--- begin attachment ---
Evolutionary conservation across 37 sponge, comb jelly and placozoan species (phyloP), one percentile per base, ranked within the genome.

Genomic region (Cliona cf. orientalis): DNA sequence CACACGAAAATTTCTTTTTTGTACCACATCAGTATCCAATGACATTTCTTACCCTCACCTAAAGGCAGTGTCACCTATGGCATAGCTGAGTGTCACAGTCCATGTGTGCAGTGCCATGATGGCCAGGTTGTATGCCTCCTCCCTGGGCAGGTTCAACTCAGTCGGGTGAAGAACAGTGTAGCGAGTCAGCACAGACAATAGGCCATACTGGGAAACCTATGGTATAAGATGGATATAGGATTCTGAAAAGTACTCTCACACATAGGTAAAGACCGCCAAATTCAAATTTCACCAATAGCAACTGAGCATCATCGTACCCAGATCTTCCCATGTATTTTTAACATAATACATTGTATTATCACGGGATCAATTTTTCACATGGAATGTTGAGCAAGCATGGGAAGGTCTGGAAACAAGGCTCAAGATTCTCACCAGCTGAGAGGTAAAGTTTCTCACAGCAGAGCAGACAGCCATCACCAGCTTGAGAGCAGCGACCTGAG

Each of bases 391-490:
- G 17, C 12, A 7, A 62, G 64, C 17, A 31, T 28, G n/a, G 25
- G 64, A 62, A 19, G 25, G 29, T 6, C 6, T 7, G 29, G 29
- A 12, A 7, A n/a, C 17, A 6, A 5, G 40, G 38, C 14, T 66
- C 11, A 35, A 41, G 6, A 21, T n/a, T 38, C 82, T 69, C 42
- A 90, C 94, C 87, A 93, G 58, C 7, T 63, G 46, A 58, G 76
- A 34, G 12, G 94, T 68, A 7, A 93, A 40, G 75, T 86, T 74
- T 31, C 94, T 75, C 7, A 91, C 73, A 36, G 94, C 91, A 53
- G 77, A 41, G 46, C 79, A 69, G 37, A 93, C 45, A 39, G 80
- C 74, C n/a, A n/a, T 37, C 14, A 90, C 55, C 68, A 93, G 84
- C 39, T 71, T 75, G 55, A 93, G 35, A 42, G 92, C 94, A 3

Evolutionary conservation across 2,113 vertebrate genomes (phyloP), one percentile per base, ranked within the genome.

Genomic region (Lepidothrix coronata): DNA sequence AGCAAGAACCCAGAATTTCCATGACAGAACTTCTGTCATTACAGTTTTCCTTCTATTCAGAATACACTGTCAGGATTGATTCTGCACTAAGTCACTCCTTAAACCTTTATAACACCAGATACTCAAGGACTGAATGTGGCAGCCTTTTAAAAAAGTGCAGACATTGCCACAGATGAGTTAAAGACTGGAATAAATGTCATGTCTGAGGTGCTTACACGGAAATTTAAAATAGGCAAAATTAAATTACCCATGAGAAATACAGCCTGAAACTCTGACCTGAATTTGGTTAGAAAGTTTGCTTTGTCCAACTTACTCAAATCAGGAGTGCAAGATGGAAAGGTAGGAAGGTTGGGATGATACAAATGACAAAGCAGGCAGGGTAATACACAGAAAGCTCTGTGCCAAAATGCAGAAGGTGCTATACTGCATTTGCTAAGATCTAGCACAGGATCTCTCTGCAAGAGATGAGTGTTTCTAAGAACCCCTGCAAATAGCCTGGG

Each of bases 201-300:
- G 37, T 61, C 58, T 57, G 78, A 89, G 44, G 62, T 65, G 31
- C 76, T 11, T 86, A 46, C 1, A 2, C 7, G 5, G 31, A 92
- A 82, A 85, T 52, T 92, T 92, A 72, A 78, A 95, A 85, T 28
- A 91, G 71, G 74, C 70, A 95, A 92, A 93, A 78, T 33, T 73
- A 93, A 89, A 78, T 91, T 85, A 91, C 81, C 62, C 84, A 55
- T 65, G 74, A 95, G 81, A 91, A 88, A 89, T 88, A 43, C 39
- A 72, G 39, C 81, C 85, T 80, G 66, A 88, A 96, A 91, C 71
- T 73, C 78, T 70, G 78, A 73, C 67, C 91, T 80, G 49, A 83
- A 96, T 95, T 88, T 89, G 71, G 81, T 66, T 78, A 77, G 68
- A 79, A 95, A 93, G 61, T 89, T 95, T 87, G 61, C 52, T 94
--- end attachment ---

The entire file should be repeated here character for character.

Evolutionary conservation across 37 sponge, comb jelly and placozoan species (phyloP), one percentile per base, ranked within the genome.

Genomic region (Cliona cf. orientalis): DNA sequence CACACGAAAATTTCTTTTTTGTACCACATCAGTATCCAATGACATTTCTTACCCTCACCTAAAGGCAGTGTCACCTATGGCATAGCTGAGTGTCACAGTCCATGTGTGCAGTGCCATGATGGCCAGGTTGTATGCCTCCTCCCTGGGCAGGTTCAACTCAGTCGGGTGAAGAACAGTGTAGCGAGTCAGCACAGACAATAGGCCATACTGGGAAACCTATGGTATAAGATGGATATAGGATTCTGAAAAGTACTCTCACACATAGGTAAAGACCGCCAAATTCAAATTTCACCAATAGCAACTGAGCATCATCGTACCCAGATCTTCCCATGTATTTTTAACATAATACATTGTATTATCACGGGATCAATTTTTCACATGGAATGTTGAGCAAGCATGGGAAGGTCTGGAAACAAGGCTCAAGATTCTCACCAGCTGAGAGGTAAAGTTTCTCACAGCAGAGCAGACAGCCATCACCAGCTTGAGAGCAGCGACCTGAG

Each of bases 391-490:
- G 17, C 12, A 7, A 62, G 64, C 17, A 31, T 28, G n/a, G 25
- G 64, A 62, A 19, G 25, G 29, T 6, C 6, T 7, G 29, G 29
- A 12, A 7, A n/a, C 17, A 6, A 5, G 40, G 38, C 14, T 66
- C 11, A 35, A 41, G 6, A 21, T n/a, T 38, C 82, T 69, C 42
- A 90, C 94, C 87, A 93, G 58, C 7, T 63, G 46, A 58, G 76
- A 34, G 12, G 94, T 68, A 7, A 93, A 40, G 75, T 86, T 74
- T 31, C 94, T 75, C 7, A 91, C 73, A 36, G 94, C 91, A 53
- G 77, A 41, G 46, C 79, A 69, G 37, A 93, C 45, A 39, G 80
- C 74, C n/a, A n/a, T 37, C 14, A 90, C 55, C 68, A 93, G 84
- C 39, T 71, T 75, G 55, A 93, G 35, A 42, G 92, C 94, A 3

Evolutionary conservation across 2,113 vertebrate genomes (phyloP), one percentile per base, ranked within the genome.

Genomic region (Lepidothrix coronata): DNA sequence AGCAAGAACCCAGAATTTCCATGACAGAACTTCTGTCATTACAGTTTTCCTTCTATTCAGAATACACTGTCAGGATTGATTCTGCACTAAGTCACTCCTTAAACCTTTATAACACCAGATACTCAAGGACTGAATGTGGCAGCCTTTTAAAAAAGTGCAGACATTGCCACAGATGAGTTAAAGACTGGAATAAATGTCATGTCTGAGGTGCTTACACGGAAATTTAAAATAGGCAAAATTAAATTACCCATGAGAAATACAGCCTGAAACTCTGACCTGAATTTGGTTAGAAAGTTTGCTTTGTCCAACTTACTCAAATCAGGAGTGCAAGATGGAAAGGTAGGAAGGTTGGGATGATACAAATGACAAAGCAGGCAGGGTAATACACAGAAAGCTCTGTGCCAAAATGCAGAAGGTGCTATACTGCATTTGCTAAGATCTAGCACAGGATCTCTCTGCAAGAGATGAGTGTTTCTAAGAACCCCTGCAAATAGCCTGGG

Each of bases 201-300:
- G 37, T 61, C 58, T 57, G 78, A 89, G 44, G 62, T 65, G 31
- C 76, T 11, T 86, A 46, C 1, A 2, C 7, G 5, G 31, A 92
- A 82, A 85, T 52, T 92, T 92, A 72, A 78, A 95, A 85, T 28
- A 91, G 71, G 74, C 70, A 95, A 92, A 93, A 78, T 33, T 73
- A 93, A 89, A 78, T 91, T 85, A 91, C 81, C 62, C 84, A 55
- T 65, G 74, A 95, G 81, A 91, A 88, A 89, T 88, A 43, C 39
- A 72, G 39, C 81, C 85, T 80, G 66, A 88, A 96, A 91, C 71
- T 73, C 78, T 70, G 78, A 73, C 67, C 91, T 80, G 49, A 83
- A 96, T 95, T 88, T 89, G 71, G 81, T 66, T 78, A 77, G 68
- A 79, A 95, A 93, G 61, T 89, T 95, T 87, G 61, C 52, T 94